History suggests not to RILE Reds; IAN DOYLE ON WHY SPANIARDS WILL KNOW EURO TIE IS FAR FROM OVER.
AS anybody who has had their nerves shredded by another last-gasp victory will attest, Liverpool haven't had it particularly easy this season.
But there has been something missing from their campaign that soon became glaringly apparent against Atletico Madrid and will resonate for weeks to come.
A bit of a needle. A touch of spite. A sense of indignation.
Sure, there have been the odd moments - Monterrey in the FIFA Club World Cup semifinal springs to mind - but nothing to compete with events at the Wanda Metropolitano on Tuesday.
Even the traditional battles against Chelsea, Everton and Manchester duo City and United have largely passed off without any unsavoury incidents.
Atletico, though, were of a different order, the genius of Diego Simeone at work as they underlined why they truly are the masters of the dark arts.
Across the city, Real Madrid wind-up merchant Sergio Ramos was surely nodding in approval.
"They started falling over and trying to get under our skin but we handled it well," said Liverpool left-back Andy Robertson. "They were falling over easy but we got on with it and we are better than that. It was a decent performance but we have a second leg to put it right.
"They celebrated as if they had won the tie. But let's see. We have some weeks then they come to Anfield. We know our fans will be there so it is up to them to come as well."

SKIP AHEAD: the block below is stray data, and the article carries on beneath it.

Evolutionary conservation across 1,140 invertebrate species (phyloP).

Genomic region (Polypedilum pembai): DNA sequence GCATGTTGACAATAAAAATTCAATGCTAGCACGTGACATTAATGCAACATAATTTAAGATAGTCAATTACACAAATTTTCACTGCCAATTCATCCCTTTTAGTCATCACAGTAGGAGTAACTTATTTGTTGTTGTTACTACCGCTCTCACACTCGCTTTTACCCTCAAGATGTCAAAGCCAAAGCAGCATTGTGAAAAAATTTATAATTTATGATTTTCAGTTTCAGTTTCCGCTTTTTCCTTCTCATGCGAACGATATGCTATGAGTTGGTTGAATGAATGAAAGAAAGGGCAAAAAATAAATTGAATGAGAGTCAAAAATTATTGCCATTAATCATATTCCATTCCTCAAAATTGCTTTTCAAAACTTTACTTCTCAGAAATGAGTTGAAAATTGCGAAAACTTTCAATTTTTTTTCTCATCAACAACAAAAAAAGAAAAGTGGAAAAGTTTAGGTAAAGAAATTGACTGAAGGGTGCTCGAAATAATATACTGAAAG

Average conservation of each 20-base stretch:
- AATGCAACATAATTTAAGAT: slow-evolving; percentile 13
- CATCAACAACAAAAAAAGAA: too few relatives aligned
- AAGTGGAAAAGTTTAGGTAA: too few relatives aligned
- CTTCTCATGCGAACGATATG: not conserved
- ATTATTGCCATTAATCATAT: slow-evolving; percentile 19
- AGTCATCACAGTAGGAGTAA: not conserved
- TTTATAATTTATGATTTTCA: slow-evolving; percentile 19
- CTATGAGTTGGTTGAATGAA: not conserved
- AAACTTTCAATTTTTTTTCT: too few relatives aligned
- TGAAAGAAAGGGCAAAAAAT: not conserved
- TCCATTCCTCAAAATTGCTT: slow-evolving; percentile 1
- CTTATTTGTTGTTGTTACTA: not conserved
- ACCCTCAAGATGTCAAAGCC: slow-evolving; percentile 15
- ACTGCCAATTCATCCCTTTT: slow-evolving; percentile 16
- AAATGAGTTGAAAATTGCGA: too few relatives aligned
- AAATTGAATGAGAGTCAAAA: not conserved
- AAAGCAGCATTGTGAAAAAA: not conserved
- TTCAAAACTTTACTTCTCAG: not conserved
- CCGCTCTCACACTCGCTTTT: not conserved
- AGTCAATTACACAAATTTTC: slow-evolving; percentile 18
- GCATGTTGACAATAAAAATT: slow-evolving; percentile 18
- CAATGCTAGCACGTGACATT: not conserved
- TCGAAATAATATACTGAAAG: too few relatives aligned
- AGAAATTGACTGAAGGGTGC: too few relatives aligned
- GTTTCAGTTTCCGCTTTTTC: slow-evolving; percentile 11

There hasn't really been such a reaction from Liverpool players since their last notable defeat in the Champions League semi-final at Barcelona last season.
The Reds were unhappy with some of the antics of the Barca players, Luis Suarez in particular, and were driven by a sense of an undeserved loss.
We all know what happened next.
Sometimes a little tweaking of the tail can help, defeat a reminder of mortality and an appreciation of the value of success.
There's no suggestion Liverpool have stepped off the gas in the Premier League, a remarkable record of 25 wins from 26 pointing to the opposite.
But the sense the championship is now inevitably returning to Anfield has perhaps subconsciously taken some of the edge off their game as well as that of their opponents.
Defeat has become a rare feeling for Liverpool, Tuesday only the fourth time the senior squad has lost in 14 months.
Each time they have responded with another lengthy winning run or, in the case of Barcelona, the greatest comeback in Champions League history.
The Anfield crowd, rarely in need for an excuse to ramp up the volume on a European night, can be guaranteed to do their job in rousing the troops in three weeks' time.
Atletico, though, will hope they haven't roused the monster with their trademark spoiling tactics.
Better teams have discovered you don't want to make this Liverpool side angry.
Andy Robertson is challenged BYATLETICO Madrid's Sime Vrsaljko on Tuesday night GONZALO ARROYO MORENO
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|Publication:||Liverpool Echo (Liverpool, England)|
|Date:||Feb 20, 2020|
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